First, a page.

This past week I reviewed a pair of trusts for a couple and had to shake my head in disgust. All of the horrible things my clients say about the legalese in their documents was readily apparent in these trusts created by a law firm in New York City. Typically I have to defend the legal language in documents because while legalese is hard for the non-attorney to sort through and it sounds convoluted, it is actually very precise and eliminates loopholes.
Not here. This sounded like it was written by Yoda on meth. Sections referred back to other sections so frequently that it was a legal jigsaw puzzle to be put together just to read a paragraph or two in context. In addition, instead of simply spelling out things in full, it kept referencing sections of the U.S. Tax Code so vaguely that only tax experts would have the slightest idea what was going on. In other words, only people with 20 years experience in dealing with the tax code every day would have even the slightest clue what the document meant.
Here is what legalese in a well-drafted legal document should actually do:
- Convey the intended meaning of the section in as close to plain English as possible while cutting out loopholes. This still may be initially confusing for non-attorneys, but reading it through and thinking about it should most people to understand what is meant in the legal document.
- Organize sections so reading from each page to the next gives the reader a clearer understanding of the whole document. Constant references to specifically identified people, laws, schedules, or items in other sections keeps people flipping pages and is unnecessary.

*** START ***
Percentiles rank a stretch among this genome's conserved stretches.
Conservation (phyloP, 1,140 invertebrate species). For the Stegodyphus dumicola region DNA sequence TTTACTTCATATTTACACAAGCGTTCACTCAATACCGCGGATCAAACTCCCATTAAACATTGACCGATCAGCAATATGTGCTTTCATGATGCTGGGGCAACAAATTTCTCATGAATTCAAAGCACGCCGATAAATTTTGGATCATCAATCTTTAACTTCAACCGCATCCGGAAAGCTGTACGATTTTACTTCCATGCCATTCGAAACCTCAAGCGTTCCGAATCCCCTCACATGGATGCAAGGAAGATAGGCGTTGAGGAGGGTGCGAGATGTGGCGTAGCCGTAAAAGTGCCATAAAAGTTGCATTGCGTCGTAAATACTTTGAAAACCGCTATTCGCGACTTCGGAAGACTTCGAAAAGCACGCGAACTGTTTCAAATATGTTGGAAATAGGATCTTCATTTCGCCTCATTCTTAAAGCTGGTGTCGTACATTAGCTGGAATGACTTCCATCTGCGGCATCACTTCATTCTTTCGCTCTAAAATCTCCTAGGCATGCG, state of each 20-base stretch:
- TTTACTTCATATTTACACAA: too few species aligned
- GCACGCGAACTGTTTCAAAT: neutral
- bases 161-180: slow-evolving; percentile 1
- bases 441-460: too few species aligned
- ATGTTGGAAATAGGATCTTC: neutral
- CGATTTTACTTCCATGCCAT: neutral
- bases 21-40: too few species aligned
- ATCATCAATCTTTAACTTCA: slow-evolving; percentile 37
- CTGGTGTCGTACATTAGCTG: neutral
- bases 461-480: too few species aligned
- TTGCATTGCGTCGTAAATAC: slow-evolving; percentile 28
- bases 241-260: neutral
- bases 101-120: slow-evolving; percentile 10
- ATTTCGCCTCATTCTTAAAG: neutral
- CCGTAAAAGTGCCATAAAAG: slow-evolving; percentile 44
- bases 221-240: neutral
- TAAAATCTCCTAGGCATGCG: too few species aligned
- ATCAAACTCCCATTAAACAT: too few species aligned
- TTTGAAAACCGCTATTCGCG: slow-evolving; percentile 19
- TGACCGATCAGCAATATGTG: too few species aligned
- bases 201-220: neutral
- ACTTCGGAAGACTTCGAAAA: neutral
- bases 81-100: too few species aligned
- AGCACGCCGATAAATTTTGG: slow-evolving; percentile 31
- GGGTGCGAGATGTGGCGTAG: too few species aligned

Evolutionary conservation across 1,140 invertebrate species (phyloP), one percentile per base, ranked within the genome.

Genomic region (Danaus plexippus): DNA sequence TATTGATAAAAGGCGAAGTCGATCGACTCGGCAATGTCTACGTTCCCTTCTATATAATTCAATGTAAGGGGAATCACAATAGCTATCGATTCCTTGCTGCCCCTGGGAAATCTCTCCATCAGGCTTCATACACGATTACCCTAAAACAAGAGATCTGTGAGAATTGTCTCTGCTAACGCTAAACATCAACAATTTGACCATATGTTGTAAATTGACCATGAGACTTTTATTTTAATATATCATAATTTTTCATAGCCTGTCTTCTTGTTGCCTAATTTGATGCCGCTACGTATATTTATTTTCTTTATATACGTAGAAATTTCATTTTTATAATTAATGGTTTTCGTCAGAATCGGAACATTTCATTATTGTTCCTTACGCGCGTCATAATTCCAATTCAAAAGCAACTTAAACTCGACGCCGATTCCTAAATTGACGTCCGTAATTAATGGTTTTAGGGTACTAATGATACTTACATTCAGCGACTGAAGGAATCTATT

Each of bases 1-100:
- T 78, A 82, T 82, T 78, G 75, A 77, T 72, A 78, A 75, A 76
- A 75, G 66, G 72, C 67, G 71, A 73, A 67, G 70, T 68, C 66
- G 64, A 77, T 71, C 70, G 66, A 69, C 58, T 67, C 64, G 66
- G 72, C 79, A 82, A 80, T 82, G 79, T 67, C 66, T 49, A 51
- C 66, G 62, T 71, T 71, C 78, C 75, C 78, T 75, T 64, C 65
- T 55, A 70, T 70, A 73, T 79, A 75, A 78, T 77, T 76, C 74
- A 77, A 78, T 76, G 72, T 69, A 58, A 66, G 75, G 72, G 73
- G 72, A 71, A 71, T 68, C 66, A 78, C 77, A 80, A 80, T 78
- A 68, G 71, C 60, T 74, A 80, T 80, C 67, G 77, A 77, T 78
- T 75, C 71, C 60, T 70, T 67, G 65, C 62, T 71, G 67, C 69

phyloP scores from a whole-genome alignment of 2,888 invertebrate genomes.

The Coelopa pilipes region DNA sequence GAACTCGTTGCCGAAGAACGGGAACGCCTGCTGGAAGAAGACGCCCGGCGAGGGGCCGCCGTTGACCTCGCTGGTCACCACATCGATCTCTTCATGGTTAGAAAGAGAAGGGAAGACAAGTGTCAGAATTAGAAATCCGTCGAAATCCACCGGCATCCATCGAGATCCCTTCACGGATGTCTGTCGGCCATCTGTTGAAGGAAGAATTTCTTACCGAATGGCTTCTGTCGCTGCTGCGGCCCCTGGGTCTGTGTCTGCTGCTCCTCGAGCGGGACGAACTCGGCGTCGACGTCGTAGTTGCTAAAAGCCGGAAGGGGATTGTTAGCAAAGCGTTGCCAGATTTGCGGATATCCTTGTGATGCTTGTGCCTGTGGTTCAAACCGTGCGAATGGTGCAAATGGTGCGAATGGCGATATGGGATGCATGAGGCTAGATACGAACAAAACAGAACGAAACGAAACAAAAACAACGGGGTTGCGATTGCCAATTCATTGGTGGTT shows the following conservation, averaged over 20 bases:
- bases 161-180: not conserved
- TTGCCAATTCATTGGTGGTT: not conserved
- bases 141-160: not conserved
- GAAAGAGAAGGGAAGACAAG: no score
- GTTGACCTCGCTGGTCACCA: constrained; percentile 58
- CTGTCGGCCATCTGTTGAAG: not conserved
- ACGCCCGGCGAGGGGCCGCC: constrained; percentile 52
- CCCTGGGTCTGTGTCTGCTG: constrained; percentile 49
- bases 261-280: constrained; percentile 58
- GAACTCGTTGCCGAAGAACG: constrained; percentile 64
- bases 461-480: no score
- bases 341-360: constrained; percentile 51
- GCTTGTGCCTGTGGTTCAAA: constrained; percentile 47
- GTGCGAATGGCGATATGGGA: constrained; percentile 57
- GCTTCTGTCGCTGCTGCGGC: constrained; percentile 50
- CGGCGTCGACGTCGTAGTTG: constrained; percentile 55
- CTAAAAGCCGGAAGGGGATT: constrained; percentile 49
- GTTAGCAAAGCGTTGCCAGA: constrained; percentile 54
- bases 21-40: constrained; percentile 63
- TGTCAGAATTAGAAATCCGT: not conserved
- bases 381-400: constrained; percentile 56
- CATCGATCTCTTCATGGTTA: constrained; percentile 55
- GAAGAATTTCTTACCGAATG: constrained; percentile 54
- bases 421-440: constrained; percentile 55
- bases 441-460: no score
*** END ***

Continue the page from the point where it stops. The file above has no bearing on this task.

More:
- Even in cutting out loopholes, if there are more than 5 commas per sentence and it only makes the sentence more confusing, there is probably a better way to write it. With that said, I have drafted many sentences that take up half a page and may contain so many listed items that it would have 15 commas separating them, but they were still paragraphs that were easy to read.
Finally, if you can read the sentence while doing an impersonation of Jedi Master Yoda from Star Wars and it sounds like something he would say, then take the sentence back to the drawing board.
And so for the writers and attorneys out there who think big words and convoluted sentence structure will make you sound smarter, keep this in mind:
“If understand your writing people cannot, then your ideas in the first place not worth reading they were.”